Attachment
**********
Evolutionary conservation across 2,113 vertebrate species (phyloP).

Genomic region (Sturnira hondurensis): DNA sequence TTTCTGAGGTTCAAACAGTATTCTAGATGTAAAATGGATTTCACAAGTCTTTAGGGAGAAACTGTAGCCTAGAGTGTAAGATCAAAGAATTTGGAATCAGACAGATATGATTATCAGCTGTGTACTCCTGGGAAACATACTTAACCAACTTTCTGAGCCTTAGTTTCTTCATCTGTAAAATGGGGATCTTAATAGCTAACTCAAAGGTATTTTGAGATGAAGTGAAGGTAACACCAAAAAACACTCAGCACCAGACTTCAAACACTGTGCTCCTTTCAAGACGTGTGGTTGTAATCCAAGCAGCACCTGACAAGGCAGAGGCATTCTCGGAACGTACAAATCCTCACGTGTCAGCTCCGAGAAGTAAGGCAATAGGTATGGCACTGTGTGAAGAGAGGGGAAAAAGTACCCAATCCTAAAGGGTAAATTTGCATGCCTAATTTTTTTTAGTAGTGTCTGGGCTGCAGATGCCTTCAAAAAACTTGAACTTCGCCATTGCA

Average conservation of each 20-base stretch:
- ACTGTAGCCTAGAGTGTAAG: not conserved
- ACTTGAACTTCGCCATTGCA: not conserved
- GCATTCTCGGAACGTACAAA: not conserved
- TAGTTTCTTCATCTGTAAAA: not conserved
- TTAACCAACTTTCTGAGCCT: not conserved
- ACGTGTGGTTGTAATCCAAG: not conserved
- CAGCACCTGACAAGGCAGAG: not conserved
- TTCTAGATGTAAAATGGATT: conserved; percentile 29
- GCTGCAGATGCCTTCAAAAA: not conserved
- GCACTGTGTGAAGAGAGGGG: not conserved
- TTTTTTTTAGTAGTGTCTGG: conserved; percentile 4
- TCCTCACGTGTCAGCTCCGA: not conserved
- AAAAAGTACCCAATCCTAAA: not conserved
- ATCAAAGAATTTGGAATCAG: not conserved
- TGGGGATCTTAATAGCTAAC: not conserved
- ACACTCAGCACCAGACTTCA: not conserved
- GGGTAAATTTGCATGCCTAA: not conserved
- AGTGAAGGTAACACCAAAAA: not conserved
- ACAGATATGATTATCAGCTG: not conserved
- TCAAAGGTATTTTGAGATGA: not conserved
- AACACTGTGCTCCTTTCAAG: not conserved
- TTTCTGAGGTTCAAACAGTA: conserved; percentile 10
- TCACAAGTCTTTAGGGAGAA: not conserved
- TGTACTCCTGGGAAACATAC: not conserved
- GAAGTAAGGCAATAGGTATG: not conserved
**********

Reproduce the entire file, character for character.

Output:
Evolutionary conservation across 2,113 vertebrate species (phyloP).

Genomic region (Sturnira hondurensis): DNA sequence TTTCTGAGGTTCAAACAGTATTCTAGATGTAAAATGGATTTCACAAGTCTTTAGGGAGAAACTGTAGCCTAGAGTGTAAGATCAAAGAATTTGGAATCAGACAGATATGATTATCAGCTGTGTACTCCTGGGAAACATACTTAACCAACTTTCTGAGCCTTAGTTTCTTCATCTGTAAAATGGGGATCTTAATAGCTAACTCAAAGGTATTTTGAGATGAAGTGAAGGTAACACCAAAAAACACTCAGCACCAGACTTCAAACACTGTGCTCCTTTCAAGACGTGTGGTTGTAATCCAAGCAGCACCTGACAAGGCAGAGGCATTCTCGGAACGTACAAATCCTCACGTGTCAGCTCCGAGAAGTAAGGCAATAGGTATGGCACTGTGTGAAGAGAGGGGAAAAAGTACCCAATCCTAAAGGGTAAATTTGCATGCCTAATTTTTTTTAGTAGTGTCTGGGCTGCAGATGCCTTCAAAAAACTTGAACTTCGCCATTGCA

Average conservation of each 20-base stretch:
- ACTGTAGCCTAGAGTGTAAG: not conserved
- ACTTGAACTTCGCCATTGCA: not conserved
- GCATTCTCGGAACGTACAAA: not conserved
- TAGTTTCTTCATCTGTAAAA: not conserved
- TTAACCAACTTTCTGAGCCT: not conserved
- ACGTGTGGTTGTAATCCAAG: not conserved
- CAGCACCTGACAAGGCAGAG: not conserved
- TTCTAGATGTAAAATGGATT: conserved; percentile 29
- GCTGCAGATGCCTTCAAAAA: not conserved
- GCACTGTGTGAAGAGAGGGG: not conserved
- TTTTTTTTAGTAGTGTCTGG: conserved; percentile 4
- TCCTCACGTGTCAGCTCCGA: not conserved
- AAAAAGTACCCAATCCTAAA: not conserved
- ATCAAAGAATTTGGAATCAG: not conserved
- TGGGGATCTTAATAGCTAAC: not conserved
- ACACTCAGCACCAGACTTCA: not conserved
- GGGTAAATTTGCATGCCTAA: not conserved
- AGTGAAGGTAACACCAAAAA: not conserved
- ACAGATATGATTATCAGCTG: not conserved
- TCAAAGGTATTTTGAGATGA: not conserved
- AACACTGTGCTCCTTTCAAG: not conserved
- TTTCTGAGGTTCAAACAGTA: conserved; percentile 10
- TCACAAGTCTTTAGGGAGAA: not conserved
- TGTACTCCTGGGAAACATAC: not conserved
- GAAGTAAGGCAATAGGTATG: not conserved